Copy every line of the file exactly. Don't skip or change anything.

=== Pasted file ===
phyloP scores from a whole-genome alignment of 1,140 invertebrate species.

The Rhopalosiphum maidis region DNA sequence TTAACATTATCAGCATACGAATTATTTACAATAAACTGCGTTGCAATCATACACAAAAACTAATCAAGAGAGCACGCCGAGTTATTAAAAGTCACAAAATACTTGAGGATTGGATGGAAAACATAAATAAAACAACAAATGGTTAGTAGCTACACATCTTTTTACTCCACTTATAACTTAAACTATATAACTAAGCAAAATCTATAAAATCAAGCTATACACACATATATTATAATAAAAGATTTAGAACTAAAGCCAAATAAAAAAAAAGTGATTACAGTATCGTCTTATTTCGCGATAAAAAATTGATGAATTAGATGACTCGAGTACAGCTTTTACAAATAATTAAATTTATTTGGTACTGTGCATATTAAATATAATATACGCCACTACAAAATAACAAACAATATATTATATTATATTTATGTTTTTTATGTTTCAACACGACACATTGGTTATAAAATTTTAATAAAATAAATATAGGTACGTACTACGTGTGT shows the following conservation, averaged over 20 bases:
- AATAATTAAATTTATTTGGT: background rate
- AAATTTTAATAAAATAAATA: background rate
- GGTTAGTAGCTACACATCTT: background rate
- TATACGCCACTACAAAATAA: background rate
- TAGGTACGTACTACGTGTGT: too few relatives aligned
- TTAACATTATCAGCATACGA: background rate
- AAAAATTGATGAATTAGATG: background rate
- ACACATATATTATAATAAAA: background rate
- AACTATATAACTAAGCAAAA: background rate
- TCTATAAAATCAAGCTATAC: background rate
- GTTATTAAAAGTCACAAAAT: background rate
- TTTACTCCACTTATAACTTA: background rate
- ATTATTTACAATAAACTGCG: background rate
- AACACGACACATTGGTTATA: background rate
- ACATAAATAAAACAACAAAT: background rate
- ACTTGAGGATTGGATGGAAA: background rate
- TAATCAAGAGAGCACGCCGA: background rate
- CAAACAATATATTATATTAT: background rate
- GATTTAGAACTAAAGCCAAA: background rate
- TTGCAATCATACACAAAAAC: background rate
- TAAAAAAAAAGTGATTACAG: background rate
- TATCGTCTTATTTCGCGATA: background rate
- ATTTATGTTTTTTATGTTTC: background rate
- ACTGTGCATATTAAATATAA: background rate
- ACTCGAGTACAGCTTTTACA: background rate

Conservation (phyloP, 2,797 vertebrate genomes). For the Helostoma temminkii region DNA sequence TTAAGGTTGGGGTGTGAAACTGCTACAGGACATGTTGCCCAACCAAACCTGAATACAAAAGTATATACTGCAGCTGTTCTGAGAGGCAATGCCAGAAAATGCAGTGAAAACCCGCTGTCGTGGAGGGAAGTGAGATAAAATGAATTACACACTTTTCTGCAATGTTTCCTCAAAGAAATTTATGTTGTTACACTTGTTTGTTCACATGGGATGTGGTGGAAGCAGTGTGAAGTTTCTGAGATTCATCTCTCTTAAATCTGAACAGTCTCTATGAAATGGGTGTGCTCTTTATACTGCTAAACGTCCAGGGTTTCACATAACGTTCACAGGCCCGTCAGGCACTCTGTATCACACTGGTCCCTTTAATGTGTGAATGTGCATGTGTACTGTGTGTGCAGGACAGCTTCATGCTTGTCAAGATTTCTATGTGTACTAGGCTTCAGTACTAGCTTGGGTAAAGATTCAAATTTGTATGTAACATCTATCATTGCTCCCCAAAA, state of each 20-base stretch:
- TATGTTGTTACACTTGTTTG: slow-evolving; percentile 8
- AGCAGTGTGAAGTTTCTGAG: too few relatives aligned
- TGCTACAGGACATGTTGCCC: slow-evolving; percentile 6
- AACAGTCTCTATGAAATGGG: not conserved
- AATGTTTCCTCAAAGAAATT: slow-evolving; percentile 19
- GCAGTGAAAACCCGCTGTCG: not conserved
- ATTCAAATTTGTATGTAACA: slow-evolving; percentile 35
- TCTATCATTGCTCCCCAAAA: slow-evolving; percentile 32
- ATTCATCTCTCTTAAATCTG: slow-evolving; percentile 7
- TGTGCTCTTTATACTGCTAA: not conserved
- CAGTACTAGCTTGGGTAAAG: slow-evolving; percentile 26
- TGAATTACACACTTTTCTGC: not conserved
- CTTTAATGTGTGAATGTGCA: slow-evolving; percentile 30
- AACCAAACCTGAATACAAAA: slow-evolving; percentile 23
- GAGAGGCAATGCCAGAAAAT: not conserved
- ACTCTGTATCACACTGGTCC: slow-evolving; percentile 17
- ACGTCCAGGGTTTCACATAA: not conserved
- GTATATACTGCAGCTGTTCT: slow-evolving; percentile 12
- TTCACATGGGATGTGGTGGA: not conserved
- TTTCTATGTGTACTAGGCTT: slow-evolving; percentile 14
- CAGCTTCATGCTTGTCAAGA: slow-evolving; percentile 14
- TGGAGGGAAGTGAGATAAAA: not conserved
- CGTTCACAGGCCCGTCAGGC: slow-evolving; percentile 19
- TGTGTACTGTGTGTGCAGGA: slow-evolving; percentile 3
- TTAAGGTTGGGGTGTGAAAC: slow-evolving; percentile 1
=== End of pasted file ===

phyloP scores from a whole-genome alignment of 1,140 invertebrate species.

The Rhopalosiphum maidis region DNA sequence TTAACATTATCAGCATACGAATTATTTACAATAAACTGCGTTGCAATCATACACAAAAACTAATCAAGAGAGCACGCCGAGTTATTAAAAGTCACAAAATACTTGAGGATTGGATGGAAAACATAAATAAAACAACAAATGGTTAGTAGCTACACATCTTTTTACTCCACTTATAACTTAAACTATATAACTAAGCAAAATCTATAAAATCAAGCTATACACACATATATTATAATAAAAGATTTAGAACTAAAGCCAAATAAAAAAAAAGTGATTACAGTATCGTCTTATTTCGCGATAAAAAATTGATGAATTAGATGACTCGAGTACAGCTTTTACAAATAATTAAATTTATTTGGTACTGTGCATATTAAATATAATATACGCCACTACAAAATAACAAACAATATATTATATTATATTTATGTTTTTTATGTTTCAACACGACACATTGGTTATAAAATTTTAATAAAATAAATATAGGTACGTACTACGTGTGT shows the following conservation, averaged over 20 bases:
- AATAATTAAATTTATTTGGT: background rate
- AAATTTTAATAAAATAAATA: background rate
- GGTTAGTAGCTACACATCTT: background rate
- TATACGCCACTACAAAATAA: background rate
- TAGGTACGTACTACGTGTGT: too few relatives aligned
- TTAACATTATCAGCATACGA: background rate
- AAAAATTGATGAATTAGATG: background rate
- ACACATATATTATAATAAAA: background rate
- AACTATATAACTAAGCAAAA: background rate
- TCTATAAAATCAAGCTATAC: background rate
- GTTATTAAAAGTCACAAAAT: background rate
- TTTACTCCACTTATAACTTA: background rate
- ATTATTTACAATAAACTGCG: background rate
- AACACGACACATTGGTTATA: background rate
- ACATAAATAAAACAACAAAT: background rate
- ACTTGAGGATTGGATGGAAA: background rate
- TAATCAAGAGAGCACGCCGA: background rate
- CAAACAATATATTATATTAT: background rate
- GATTTAGAACTAAAGCCAAA: background rate
- TTGCAATCATACACAAAAAC: background rate
- TAAAAAAAAAGTGATTACAG: background rate
- TATCGTCTTATTTCGCGATA: background rate
- ATTTATGTTTTTTATGTTTC: background rate
- ACTGTGCATATTAAATATAA: background rate
- ACTCGAGTACAGCTTTTACA: background rate

Conservation (phyloP, 2,797 vertebrate genomes). For the Helostoma temminkii region DNA sequence TTAAGGTTGGGGTGTGAAACTGCTACAGGACATGTTGCCCAACCAAACCTGAATACAAAAGTATATACTGCAGCTGTTCTGAGAGGCAATGCCAGAAAATGCAGTGAAAACCCGCTGTCGTGGAGGGAAGTGAGATAAAATGAATTACACACTTTTCTGCAATGTTTCCTCAAAGAAATTTATGTTGTTACACTTGTTTGTTCACATGGGATGTGGTGGAAGCAGTGTGAAGTTTCTGAGATTCATCTCTCTTAAATCTGAACAGTCTCTATGAAATGGGTGTGCTCTTTATACTGCTAAACGTCCAGGGTTTCACATAACGTTCACAGGCCCGTCAGGCACTCTGTATCACACTGGTCCCTTTAATGTGTGAATGTGCATGTGTACTGTGTGTGCAGGACAGCTTCATGCTTGTCAAGATTTCTATGTGTACTAGGCTTCAGTACTAGCTTGGGTAAAGATTCAAATTTGTATGTAACATCTATCATTGCTCCCCAAAA, state of each 20-base stretch:
- TATGTTGTTACACTTGTTTG: slow-evolving; percentile 8
- AGCAGTGTGAAGTTTCTGAG: too few relatives aligned
- TGCTACAGGACATGTTGCCC: slow-evolving; percentile 6
- AACAGTCTCTATGAAATGGG: not conserved
- AATGTTTCCTCAAAGAAATT: slow-evolving; percentile 19
- GCAGTGAAAACCCGCTGTCG: not conserved
- ATTCAAATTTGTATGTAACA: slow-evolving; percentile 35
- TCTATCATTGCTCCCCAAAA: slow-evolving; percentile 32
- ATTCATCTCTCTTAAATCTG: slow-evolving; percentile 7
- TGTGCTCTTTATACTGCTAA: not conserved
- CAGTACTAGCTTGGGTAAAG: slow-evolving; percentile 26
- TGAATTACACACTTTTCTGC: not conserved
- CTTTAATGTGTGAATGTGCA: slow-evolving; percentile 30
- AACCAAACCTGAATACAAAA: slow-evolving; percentile 23
- GAGAGGCAATGCCAGAAAAT: not conserved
- ACTCTGTATCACACTGGTCC: slow-evolving; percentile 17
- ACGTCCAGGGTTTCACATAA: not conserved
- GTATATACTGCAGCTGTTCT: slow-evolving; percentile 12
- TTCACATGGGATGTGGTGGA: not conserved
- TTTCTATGTGTACTAGGCTT: slow-evolving; percentile 14
- CAGCTTCATGCTTGTCAAGA: slow-evolving; percentile 14
- TGGAGGGAAGTGAGATAAAA: not conserved
- CGTTCACAGGCCCGTCAGGC: slow-evolving; percentile 19
- TGTGTACTGTGTGTGCAGGA: slow-evolving; percentile 3
- TTAAGGTTGGGGTGTGAAAC: slow-evolving; percentile 1